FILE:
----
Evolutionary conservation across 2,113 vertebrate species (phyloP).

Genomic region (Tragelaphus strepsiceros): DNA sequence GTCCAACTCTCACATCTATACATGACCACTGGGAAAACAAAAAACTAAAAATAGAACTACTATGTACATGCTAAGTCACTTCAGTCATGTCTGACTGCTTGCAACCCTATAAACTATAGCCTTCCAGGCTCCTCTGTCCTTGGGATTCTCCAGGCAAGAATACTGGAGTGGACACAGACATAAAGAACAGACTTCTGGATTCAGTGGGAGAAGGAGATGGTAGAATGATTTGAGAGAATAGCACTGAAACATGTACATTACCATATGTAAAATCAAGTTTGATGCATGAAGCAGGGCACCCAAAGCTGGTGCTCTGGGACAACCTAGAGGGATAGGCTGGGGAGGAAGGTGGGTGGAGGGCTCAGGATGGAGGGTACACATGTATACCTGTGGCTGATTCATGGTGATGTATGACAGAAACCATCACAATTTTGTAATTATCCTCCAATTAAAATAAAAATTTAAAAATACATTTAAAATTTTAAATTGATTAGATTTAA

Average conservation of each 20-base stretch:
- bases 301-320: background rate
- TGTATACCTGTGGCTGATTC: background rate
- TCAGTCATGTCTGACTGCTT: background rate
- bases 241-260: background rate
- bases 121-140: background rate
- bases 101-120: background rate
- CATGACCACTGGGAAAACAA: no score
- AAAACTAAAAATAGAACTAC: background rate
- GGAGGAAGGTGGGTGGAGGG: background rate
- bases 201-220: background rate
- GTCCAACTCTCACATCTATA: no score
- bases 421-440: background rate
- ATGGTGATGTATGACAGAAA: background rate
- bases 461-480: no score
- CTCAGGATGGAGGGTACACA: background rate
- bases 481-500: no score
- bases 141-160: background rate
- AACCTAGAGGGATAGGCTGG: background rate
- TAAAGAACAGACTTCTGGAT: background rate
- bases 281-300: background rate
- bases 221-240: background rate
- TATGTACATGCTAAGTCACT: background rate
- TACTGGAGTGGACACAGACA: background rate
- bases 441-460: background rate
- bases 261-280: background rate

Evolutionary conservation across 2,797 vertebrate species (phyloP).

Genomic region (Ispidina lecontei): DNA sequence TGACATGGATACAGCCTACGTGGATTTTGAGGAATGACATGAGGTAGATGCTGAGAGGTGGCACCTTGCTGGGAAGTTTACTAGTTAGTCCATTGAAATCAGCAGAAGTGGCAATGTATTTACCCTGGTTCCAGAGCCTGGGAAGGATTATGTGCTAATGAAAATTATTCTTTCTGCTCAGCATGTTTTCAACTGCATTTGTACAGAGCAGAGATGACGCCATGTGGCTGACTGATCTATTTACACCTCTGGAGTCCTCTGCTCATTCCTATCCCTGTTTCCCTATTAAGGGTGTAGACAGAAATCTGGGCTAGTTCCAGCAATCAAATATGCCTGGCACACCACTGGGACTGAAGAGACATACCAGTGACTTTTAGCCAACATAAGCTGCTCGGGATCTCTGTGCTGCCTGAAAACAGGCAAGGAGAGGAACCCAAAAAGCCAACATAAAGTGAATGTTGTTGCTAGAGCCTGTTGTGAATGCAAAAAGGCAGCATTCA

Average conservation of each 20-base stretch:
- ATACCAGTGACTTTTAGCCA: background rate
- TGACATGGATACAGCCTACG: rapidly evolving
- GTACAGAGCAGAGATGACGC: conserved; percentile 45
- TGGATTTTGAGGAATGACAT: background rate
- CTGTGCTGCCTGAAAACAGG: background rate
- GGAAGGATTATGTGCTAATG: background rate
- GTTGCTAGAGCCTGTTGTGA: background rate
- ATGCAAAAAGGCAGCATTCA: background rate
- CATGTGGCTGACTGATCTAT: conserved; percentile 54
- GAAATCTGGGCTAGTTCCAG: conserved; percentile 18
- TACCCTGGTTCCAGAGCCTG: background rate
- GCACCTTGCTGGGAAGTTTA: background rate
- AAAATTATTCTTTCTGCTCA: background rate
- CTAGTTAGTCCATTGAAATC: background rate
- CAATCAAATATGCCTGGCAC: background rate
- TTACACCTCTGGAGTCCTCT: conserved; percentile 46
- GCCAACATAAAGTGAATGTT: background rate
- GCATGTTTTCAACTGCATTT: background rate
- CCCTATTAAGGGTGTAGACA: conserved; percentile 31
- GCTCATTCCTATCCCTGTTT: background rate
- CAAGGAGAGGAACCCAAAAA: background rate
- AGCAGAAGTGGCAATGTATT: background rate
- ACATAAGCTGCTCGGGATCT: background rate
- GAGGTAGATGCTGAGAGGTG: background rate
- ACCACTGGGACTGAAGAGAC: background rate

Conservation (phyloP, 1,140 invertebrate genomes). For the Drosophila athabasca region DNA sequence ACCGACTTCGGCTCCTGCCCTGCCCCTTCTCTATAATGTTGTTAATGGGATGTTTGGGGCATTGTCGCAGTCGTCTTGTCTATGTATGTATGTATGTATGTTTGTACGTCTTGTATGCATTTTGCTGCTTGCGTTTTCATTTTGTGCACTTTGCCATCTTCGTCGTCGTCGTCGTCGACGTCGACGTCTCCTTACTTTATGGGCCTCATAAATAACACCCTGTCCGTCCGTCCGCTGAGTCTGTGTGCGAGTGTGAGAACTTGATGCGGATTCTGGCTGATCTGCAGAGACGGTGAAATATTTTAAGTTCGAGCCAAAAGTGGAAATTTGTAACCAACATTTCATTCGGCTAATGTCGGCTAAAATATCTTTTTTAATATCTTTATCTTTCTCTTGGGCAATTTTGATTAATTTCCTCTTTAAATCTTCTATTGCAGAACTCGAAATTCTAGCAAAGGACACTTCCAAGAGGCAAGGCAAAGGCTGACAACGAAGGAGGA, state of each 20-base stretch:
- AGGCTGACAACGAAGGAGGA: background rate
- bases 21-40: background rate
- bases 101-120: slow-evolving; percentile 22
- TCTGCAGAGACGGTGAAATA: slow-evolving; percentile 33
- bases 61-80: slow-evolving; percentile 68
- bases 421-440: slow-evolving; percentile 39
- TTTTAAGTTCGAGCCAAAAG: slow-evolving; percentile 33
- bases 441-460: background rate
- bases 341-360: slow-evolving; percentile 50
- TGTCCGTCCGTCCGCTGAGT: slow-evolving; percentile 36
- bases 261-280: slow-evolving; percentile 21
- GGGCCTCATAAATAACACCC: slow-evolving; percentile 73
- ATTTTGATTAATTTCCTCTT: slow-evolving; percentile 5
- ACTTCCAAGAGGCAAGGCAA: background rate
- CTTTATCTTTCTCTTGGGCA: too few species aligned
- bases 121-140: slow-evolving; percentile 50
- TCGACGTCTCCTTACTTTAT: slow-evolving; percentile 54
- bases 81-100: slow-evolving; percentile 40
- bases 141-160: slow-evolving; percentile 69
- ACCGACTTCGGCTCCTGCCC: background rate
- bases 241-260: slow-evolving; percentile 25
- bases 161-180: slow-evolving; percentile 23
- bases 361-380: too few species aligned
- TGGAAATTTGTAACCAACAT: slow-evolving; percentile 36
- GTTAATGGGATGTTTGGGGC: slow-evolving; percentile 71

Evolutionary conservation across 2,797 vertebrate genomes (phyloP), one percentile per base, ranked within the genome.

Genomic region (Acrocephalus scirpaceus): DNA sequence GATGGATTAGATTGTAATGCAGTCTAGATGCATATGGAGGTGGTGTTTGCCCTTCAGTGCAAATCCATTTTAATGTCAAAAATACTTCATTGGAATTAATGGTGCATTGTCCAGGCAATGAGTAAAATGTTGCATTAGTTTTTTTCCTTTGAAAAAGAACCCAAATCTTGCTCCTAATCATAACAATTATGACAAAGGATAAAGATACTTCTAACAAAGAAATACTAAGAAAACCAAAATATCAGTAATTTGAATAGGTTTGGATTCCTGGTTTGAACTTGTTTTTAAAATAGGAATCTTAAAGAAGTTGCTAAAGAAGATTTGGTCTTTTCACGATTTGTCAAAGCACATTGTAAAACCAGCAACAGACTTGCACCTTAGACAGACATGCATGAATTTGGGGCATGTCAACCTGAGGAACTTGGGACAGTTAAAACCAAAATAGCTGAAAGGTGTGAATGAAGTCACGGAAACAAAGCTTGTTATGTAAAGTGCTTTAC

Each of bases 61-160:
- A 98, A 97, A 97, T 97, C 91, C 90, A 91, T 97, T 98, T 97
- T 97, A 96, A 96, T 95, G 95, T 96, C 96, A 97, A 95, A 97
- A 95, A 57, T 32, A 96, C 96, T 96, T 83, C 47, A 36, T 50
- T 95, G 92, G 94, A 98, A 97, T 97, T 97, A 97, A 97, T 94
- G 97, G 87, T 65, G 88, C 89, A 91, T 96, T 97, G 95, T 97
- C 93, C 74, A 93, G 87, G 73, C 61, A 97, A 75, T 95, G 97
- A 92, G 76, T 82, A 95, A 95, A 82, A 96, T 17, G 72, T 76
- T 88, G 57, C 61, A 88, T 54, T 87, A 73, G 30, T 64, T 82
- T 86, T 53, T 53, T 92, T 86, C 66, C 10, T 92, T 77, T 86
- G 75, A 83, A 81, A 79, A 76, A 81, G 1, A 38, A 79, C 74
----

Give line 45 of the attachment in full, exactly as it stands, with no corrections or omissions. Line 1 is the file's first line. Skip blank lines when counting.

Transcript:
- CTAGTTAGTCCATTGAAATC: background rate